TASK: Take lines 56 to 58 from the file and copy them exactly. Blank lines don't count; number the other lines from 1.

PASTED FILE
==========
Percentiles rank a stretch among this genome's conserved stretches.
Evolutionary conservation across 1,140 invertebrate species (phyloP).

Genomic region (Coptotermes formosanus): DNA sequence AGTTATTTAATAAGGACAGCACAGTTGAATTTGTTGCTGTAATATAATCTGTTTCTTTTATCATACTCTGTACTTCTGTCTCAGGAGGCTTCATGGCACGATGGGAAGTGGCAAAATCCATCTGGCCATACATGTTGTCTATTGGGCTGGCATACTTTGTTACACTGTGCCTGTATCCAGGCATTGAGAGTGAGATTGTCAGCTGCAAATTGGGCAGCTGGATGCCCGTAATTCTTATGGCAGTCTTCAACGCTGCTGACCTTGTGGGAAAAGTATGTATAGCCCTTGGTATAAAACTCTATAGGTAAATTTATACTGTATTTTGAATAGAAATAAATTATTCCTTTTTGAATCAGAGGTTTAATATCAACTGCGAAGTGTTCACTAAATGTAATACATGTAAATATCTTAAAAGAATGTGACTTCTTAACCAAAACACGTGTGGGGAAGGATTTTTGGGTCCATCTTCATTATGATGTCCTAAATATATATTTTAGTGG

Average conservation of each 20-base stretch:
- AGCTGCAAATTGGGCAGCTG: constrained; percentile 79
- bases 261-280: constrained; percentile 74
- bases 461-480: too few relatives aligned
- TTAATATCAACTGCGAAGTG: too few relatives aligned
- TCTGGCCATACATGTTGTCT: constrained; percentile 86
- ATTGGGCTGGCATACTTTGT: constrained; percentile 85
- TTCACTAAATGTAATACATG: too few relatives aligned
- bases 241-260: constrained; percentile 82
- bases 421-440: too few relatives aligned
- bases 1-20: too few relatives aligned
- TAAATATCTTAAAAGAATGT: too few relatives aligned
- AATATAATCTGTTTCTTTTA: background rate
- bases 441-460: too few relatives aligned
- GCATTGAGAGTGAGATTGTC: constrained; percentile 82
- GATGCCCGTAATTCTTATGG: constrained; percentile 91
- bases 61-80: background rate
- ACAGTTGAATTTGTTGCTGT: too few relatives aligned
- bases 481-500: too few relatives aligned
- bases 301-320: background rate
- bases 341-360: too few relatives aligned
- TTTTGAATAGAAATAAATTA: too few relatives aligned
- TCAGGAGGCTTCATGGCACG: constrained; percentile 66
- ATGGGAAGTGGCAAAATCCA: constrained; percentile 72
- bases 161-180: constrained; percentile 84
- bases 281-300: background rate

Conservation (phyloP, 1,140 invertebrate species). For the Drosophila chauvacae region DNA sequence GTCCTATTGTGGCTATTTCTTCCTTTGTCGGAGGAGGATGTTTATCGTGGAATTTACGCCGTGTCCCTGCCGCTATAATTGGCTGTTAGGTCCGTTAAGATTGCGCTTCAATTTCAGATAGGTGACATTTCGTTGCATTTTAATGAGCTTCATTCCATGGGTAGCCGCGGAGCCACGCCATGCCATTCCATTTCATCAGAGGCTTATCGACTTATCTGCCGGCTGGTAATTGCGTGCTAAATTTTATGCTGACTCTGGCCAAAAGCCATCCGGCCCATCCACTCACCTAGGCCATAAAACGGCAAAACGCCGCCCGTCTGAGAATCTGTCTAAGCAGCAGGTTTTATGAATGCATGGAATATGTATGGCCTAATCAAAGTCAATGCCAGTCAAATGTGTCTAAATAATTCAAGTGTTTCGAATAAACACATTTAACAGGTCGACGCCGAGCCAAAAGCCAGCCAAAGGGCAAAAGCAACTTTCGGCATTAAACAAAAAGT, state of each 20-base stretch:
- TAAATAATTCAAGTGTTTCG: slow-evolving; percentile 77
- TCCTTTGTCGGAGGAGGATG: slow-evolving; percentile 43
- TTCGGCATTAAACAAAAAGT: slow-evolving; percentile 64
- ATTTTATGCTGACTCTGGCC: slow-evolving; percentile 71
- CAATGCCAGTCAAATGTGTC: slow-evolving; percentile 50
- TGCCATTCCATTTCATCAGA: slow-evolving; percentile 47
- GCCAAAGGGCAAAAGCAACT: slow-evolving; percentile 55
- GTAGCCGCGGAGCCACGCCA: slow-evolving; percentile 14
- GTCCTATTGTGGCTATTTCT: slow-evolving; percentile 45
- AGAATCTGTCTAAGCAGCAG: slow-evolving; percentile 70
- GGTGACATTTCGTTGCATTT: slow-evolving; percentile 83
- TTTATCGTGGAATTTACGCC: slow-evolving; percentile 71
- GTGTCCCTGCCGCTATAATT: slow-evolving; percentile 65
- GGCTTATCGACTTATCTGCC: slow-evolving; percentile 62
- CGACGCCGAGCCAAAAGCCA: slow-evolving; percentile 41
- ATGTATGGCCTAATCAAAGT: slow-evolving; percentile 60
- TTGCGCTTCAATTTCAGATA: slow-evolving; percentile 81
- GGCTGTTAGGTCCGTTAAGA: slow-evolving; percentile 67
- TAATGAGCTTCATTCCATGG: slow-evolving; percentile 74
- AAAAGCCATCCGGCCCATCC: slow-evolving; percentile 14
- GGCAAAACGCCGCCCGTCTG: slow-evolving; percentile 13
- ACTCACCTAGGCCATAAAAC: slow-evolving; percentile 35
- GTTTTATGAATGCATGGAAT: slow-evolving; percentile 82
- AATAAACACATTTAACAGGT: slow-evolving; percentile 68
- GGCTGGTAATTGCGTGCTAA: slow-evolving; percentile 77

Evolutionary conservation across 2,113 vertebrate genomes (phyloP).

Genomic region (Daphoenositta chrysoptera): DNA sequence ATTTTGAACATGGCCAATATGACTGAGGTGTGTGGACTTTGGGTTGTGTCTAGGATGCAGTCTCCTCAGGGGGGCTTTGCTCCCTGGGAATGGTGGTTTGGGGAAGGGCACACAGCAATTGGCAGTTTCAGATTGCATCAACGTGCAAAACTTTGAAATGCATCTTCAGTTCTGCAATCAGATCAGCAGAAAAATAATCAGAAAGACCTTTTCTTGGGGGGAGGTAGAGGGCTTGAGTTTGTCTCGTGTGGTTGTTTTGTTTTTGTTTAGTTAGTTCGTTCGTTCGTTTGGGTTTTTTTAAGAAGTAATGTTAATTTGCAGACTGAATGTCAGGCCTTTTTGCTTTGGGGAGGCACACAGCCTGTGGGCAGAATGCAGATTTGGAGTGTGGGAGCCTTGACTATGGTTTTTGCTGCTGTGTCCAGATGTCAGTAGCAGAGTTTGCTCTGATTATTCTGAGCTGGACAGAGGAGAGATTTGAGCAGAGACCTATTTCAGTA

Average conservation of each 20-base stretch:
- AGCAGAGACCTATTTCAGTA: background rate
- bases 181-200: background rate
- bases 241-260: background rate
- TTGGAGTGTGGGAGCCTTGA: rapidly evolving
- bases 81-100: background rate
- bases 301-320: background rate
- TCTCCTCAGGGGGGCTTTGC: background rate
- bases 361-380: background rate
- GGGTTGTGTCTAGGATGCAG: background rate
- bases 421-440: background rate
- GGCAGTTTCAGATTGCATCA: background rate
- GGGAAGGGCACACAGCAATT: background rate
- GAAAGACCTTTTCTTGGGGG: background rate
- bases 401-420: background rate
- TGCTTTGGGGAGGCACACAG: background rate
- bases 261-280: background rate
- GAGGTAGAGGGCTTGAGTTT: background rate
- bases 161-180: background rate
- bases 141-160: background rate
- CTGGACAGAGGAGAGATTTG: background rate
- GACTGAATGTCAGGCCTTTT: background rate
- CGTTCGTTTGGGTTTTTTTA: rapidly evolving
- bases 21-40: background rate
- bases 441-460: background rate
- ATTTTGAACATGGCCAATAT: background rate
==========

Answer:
Evolutionary conservation across 2,113 vertebrate genomes (phyloP).

Genomic region (Daphoenositta chrysoptera): DNA sequence ATTTTGAACATGGCCAATATGACTGAGGTGTGTGGACTTTGGGTTGTGTCTAGGATGCAGTCTCCTCAGGGGGGCTTTGCTCCCTGGGAATGGTGGTTTGGGGAAGGGCACACAGCAATTGGCAGTTTCAGATTGCATCAACGTGCAAAACTTTGAAATGCATCTTCAGTTCTGCAATCAGATCAGCAGAAAAATAATCAGAAAGACCTTTTCTTGGGGGGAGGTAGAGGGCTTGAGTTTGTCTCGTGTGGTTGTTTTGTTTTTGTTTAGTTAGTTCGTTCGTTCGTTTGGGTTTTTTTAAGAAGTAATGTTAATTTGCAGACTGAATGTCAGGCCTTTTTGCTTTGGGGAGGCACACAGCCTGTGGGCAGAATGCAGATTTGGAGTGTGGGAGCCTTGACTATGGTTTTTGCTGCTGTGTCCAGATGTCAGTAGCAGAGTTTGCTCTGATTATTCTGAGCTGGACAGAGGAGAGATTTGAGCAGAGACCTATTTCAGTA

Average conservation of each 20-base stretch: